We take pleasure in trying to determine which birds are nearby by listening to their calls. We’re suddenly drawn to the whistles and whirrs of almost hidden birds as we begin to see a variety of exotic birds, including macaws, green parrots and other species. Not only is the wildlife so active, but the foliage is amazingly lush and green. Discovering what is around us, we are fascinated by the different kinds of wildlife and admire the vigor of the saplings, shrubs and trees that thrust upwards towards the light. To find so many plant and animal species in the wild is astonishing, and according to Rodrigo, the Amazon rainforest is home to 10% of all known species in the world.


As our time unfolds at La Selva, our group is curious about the indigenous people who live in the area near the lodge. A visit is arranged to view how the native people maintain the biodiversity of the land. We take a boat downstream to visit the Amazonian Kichwas to find out about their distinctive culture and how they cultivate the land. These native people, like their Andean ancestors, have a strong connection with the forest and the animals that live among them. They protect the land’s biodiversity by using sustainable farming practices to grow crops that benefit their communities.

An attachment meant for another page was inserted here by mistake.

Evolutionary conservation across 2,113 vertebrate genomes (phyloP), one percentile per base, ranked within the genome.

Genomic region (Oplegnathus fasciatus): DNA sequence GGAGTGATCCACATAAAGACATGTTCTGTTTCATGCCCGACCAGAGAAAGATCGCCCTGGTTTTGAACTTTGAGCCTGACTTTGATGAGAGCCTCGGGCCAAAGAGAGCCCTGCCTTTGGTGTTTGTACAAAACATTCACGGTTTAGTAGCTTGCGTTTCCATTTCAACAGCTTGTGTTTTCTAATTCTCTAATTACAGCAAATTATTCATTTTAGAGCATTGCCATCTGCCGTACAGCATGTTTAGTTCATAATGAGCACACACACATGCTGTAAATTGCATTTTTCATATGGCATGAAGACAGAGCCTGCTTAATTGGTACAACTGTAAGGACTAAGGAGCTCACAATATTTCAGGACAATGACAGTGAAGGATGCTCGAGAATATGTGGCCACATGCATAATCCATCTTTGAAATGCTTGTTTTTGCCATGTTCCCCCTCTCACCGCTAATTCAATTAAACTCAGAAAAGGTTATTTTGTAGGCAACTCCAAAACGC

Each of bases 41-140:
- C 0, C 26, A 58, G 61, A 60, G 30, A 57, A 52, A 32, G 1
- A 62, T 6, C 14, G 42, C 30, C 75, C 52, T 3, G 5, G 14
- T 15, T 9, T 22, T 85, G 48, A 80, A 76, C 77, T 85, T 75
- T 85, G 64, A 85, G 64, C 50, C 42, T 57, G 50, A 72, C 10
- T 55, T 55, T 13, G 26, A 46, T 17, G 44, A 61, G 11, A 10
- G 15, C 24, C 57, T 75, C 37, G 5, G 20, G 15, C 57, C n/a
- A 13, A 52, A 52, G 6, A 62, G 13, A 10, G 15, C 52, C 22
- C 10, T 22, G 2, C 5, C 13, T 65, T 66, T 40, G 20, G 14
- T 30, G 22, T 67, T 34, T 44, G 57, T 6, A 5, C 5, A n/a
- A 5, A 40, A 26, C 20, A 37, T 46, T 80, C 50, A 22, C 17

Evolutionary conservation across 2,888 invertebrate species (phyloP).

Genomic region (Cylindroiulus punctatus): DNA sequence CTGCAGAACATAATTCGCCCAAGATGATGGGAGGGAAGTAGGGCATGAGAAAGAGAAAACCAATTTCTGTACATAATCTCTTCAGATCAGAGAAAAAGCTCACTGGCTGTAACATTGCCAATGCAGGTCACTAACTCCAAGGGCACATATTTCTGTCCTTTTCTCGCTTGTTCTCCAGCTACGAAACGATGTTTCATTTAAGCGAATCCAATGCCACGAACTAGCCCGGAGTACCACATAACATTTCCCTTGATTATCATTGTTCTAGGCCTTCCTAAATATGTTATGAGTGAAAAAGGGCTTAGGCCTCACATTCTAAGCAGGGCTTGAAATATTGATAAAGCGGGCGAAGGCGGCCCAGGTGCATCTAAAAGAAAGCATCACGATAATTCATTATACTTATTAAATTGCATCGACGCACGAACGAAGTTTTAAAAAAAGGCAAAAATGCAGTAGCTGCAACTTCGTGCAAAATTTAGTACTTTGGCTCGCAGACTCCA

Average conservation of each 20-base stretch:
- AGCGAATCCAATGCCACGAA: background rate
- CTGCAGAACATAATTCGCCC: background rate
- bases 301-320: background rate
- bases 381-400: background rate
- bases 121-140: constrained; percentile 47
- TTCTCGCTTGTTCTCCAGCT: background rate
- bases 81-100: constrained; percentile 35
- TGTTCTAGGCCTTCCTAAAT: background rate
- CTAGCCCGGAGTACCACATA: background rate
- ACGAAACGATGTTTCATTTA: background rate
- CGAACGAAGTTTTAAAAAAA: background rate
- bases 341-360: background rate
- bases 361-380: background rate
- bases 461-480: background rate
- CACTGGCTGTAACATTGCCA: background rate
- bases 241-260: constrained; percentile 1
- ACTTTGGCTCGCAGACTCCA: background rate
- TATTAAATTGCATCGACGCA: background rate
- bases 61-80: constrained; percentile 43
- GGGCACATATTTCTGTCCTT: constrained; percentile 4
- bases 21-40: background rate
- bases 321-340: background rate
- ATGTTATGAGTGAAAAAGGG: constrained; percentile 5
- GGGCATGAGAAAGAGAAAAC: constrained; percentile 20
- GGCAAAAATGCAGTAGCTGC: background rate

As a reminder of how remote these communities are, we notice the many large monkeys scampering from branch to branch in the overhanging trees just outside the village center.


Seeking different kinds of wildlife, our group takes a long trek through the surrounding rainforest jungle. With Rodrigo’s knowledgeable guidance, we view a variety of plants and towering tree species, including bromeliad plants with vibrant blossoming orange and yellow flowers. Nearby, giant red oaks that have existed for hundreds of years now reach the very top of the rainforest canopy, further creating diversity of life here.